Authors retract study that found pollution near fracking sites
The authors of two environmental papers, including one about the effects of fracking on human health, have retracted them after discovering crucial mistakes.
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The U.S. Senate has approved an energy bill that could bring USA become an energy superpower
The U.S. Senate has approved a wide-ranging energy bill that could "bring us one step closer to being an energy superpower" according to the Chairwoman of the Senate Energy and Natural Resources Committee. The bill would promote a variety of energy´s
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India´s Fuel Markets A Lucrative Prize For Oil Majors
India's fuel markets could be a lucrative prize for the world's oil majors as they seek outlets for their gasoline and diesel. India posted the fastest oil demand growth in the world in the first quarter of 2016 and is replacing China as the driver of growth globally, the International Energy Agency said in its latest report.
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Clinton Talks Up Clean Coal: Revitalize Coal Country. @oileconomyfocus
Fresh off a bounce in the polls, Hillary Clinton is promising to revitalize Pennsylvania communities hurt by a downturn in the coal and steel industries.
Jon Delano of KDKA-TV, part of CBS News, interviewed Clinton in Philadelphia on her policies for helping workers in these industries, and here is an extract:
JD: Can we bring back coal jobs as Donald Trump says? Can we bring back steel jobs?
HC: Well, we can certainly bring back steel jobs because once we really handle the unfair trade practices that have undercut our steel industry causing layoffs and plant closures, weâ€™re going to make it really clear to the rest of the world weâ€™re not sitting by and watching our steel industry go any further down.
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Solar power has big limitations. This wonder material could change that
The silicon solar cells that currently dominate the world market suffer from three fundamental limitations. A promising new way of making high-efficiency solar cells, using perovskites instead of silicon, could address all three at once and supercharge the production of electricity from sunlight.
The first major limitation of silicon photovoltaic (PV) cells is that they are made from a material that is rarely found in nature in the pure, elemental form needed. While there is no shortage of silicon in the form of silicon dioxide (beach sand), it takes tremendous amounts of energy to get rid of the oxygen attached to it. Typically, manufacturers melt silicon dioxide at 1500 to 2000 degrees Celsius in an electrode arc furnace. The energy needed to run such furnaces sets a fundamental lower limit on the production cost of silicon PV cells and also adds to the emissions of greenhouse gases from their manufacture.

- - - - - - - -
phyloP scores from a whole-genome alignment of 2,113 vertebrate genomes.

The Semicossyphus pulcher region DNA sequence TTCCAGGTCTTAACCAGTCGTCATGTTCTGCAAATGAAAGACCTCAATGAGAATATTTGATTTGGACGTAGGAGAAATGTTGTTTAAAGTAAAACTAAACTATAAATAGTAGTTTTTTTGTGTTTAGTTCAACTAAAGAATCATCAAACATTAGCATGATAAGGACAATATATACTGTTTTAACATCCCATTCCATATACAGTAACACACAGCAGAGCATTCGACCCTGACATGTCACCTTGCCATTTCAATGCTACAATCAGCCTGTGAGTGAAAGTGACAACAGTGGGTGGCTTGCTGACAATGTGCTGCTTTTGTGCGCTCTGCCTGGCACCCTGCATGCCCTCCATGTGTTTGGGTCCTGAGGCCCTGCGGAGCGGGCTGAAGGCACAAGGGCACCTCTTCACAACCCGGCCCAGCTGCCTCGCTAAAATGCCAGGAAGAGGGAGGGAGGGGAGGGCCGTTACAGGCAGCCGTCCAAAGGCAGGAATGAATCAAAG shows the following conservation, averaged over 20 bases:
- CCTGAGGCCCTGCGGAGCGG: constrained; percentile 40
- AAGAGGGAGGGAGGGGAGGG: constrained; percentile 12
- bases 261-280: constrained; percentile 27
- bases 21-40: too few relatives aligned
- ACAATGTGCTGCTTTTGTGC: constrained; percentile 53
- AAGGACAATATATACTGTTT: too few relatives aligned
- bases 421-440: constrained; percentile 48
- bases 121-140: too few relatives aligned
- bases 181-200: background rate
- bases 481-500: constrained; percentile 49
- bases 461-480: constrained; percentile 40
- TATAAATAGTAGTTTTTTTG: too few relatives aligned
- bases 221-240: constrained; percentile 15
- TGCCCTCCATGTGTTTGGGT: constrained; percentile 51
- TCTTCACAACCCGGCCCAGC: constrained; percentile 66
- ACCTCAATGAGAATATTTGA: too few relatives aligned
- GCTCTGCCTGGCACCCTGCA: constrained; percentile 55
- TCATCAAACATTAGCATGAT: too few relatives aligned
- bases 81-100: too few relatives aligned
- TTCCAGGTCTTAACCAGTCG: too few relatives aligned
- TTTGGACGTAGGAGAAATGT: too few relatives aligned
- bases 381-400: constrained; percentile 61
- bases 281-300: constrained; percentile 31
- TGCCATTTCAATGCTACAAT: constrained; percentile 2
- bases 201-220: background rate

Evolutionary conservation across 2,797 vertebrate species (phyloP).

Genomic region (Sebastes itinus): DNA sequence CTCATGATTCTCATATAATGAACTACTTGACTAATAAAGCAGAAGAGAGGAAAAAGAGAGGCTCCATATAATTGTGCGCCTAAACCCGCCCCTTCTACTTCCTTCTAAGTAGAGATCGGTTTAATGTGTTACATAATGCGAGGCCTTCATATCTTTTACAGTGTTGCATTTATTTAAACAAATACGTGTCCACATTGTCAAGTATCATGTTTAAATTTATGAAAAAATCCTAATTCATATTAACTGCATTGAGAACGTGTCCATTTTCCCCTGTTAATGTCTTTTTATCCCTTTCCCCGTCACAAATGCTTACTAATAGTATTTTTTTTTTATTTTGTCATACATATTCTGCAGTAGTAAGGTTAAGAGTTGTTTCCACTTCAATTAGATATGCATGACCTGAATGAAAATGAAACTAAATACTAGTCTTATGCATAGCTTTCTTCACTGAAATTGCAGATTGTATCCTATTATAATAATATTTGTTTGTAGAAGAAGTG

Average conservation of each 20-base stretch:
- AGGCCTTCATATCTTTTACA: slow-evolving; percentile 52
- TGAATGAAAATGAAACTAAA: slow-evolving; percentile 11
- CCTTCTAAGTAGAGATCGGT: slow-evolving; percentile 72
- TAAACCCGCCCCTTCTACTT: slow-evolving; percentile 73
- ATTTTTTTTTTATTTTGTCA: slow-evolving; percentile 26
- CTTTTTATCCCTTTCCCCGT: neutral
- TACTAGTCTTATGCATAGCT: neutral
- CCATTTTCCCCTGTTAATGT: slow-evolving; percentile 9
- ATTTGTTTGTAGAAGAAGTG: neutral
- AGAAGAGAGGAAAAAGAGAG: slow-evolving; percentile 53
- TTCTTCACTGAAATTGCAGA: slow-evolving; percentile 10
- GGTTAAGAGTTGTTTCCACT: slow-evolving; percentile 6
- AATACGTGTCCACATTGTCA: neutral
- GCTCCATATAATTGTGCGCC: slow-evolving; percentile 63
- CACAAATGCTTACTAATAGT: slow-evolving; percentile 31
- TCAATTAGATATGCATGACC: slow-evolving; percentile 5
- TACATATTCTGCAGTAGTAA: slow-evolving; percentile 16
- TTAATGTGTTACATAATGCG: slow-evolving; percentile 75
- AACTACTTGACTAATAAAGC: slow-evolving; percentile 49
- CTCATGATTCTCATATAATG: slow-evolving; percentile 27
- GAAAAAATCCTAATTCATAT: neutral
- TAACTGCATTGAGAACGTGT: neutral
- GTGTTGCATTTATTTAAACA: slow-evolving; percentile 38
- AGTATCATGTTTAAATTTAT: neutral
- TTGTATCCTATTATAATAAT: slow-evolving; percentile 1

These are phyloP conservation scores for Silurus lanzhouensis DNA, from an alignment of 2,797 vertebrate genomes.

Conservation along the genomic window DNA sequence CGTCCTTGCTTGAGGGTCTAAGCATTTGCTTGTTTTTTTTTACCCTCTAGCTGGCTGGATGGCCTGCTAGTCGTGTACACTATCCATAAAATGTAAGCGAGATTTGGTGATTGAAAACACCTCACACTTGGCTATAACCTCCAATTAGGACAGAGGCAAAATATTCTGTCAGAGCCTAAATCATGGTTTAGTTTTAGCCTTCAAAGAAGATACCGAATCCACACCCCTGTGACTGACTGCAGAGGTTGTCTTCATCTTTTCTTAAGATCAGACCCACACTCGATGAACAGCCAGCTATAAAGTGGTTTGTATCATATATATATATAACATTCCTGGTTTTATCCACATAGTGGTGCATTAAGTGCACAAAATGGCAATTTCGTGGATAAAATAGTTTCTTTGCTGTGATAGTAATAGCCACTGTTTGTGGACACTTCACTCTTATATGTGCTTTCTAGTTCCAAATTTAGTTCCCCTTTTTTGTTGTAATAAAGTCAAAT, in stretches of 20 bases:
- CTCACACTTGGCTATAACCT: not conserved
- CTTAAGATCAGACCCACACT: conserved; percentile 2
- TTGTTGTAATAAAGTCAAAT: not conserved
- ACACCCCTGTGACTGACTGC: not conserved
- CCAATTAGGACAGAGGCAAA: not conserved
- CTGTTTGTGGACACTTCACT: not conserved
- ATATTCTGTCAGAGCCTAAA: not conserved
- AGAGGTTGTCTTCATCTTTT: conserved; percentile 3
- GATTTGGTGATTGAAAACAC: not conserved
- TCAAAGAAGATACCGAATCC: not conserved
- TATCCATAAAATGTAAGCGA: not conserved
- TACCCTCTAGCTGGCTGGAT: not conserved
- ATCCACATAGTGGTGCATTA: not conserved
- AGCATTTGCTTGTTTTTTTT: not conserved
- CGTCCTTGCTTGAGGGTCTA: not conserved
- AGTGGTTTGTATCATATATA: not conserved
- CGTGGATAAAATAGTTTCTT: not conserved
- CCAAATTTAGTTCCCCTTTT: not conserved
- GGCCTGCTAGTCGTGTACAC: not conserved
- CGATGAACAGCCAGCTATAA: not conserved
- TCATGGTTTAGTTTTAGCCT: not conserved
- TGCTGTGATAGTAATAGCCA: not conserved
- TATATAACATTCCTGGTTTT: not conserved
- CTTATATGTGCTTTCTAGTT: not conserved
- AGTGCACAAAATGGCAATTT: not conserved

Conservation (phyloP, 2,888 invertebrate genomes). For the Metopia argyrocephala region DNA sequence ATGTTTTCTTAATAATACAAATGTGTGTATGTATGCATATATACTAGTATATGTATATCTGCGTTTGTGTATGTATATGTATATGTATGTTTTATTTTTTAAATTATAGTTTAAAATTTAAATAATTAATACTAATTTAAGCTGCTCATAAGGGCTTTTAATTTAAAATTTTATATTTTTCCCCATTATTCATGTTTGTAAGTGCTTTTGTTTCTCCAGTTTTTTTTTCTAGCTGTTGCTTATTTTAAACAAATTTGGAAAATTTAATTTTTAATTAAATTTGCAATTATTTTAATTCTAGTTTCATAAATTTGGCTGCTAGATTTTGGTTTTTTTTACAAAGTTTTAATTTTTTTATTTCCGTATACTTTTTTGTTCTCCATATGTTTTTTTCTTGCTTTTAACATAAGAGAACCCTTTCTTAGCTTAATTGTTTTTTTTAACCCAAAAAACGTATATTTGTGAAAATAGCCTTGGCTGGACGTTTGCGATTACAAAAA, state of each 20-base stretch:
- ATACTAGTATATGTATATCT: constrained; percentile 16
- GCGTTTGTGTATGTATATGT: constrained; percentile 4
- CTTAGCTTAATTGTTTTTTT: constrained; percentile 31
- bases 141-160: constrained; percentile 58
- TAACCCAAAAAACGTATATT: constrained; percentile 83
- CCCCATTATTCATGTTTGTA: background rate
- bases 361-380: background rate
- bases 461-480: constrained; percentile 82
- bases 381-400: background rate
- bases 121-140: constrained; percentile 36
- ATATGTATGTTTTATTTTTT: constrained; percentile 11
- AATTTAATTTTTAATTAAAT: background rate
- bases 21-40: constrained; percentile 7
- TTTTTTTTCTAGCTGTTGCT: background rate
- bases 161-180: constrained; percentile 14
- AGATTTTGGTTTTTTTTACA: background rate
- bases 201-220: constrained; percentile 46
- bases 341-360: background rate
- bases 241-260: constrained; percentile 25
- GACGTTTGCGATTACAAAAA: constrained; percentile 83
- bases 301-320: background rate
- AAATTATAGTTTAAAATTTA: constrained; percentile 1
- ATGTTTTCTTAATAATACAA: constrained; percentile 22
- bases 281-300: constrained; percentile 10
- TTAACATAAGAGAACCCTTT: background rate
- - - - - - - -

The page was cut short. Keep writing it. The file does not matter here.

Perovskites (a wide-ranging class of materials in which organic molecules, made mostly of carbon and hydrogen, bind with a metal such as lead and a halogen such as chlorine in a three-dimensional crystal lattice) can be made much more cheaply and with fewer emissions. Manufacturers can mix up batches of liquid solutions and then deposit the perovskites as thin films on surfaces of virtually any shape, no furnace needed. The film itself weighs very little.
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Clarification on What Is Solar Technology
he idea of using sunlight as an energy source is not so new. In 1839, for the first time, this effect was discovered by Alexandre Edmond Becquerel. He found in some experiments with electrolytic cells that current flows are little more light than in the dark. However, it will still take some time before this discovery could be used in practice.
1883 the first forerunner of today’s solar cells was developed, it was built by Charles Fritts. 1921 managed to Albert Einstein, the theoretical explanation of this effect, for which he received the Nobel Prize in Physics. Two years later, the effect could also be confirmed in an experiment, and so he also received a Nobel Prize.
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The Permian Outstripping Rival U.S. Oil Producing Regions
Very informative charts help illustrate the extent to which the Permian basin is outstripping its rivals in terms of investor interest and deal flow. Confidence is not only illustrated in merger and acquisitions activity but also in how much companies are currently willing to invest in their own future. Capital expenditure plans are lower and less bullish than a year before, but operators are still displaying a greater level of confidence in being able to fund robust capex spends.
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Vladimir Putin was interviewed by Bloomberg News Editor-in-Chief John Micklethwait in Vladivostok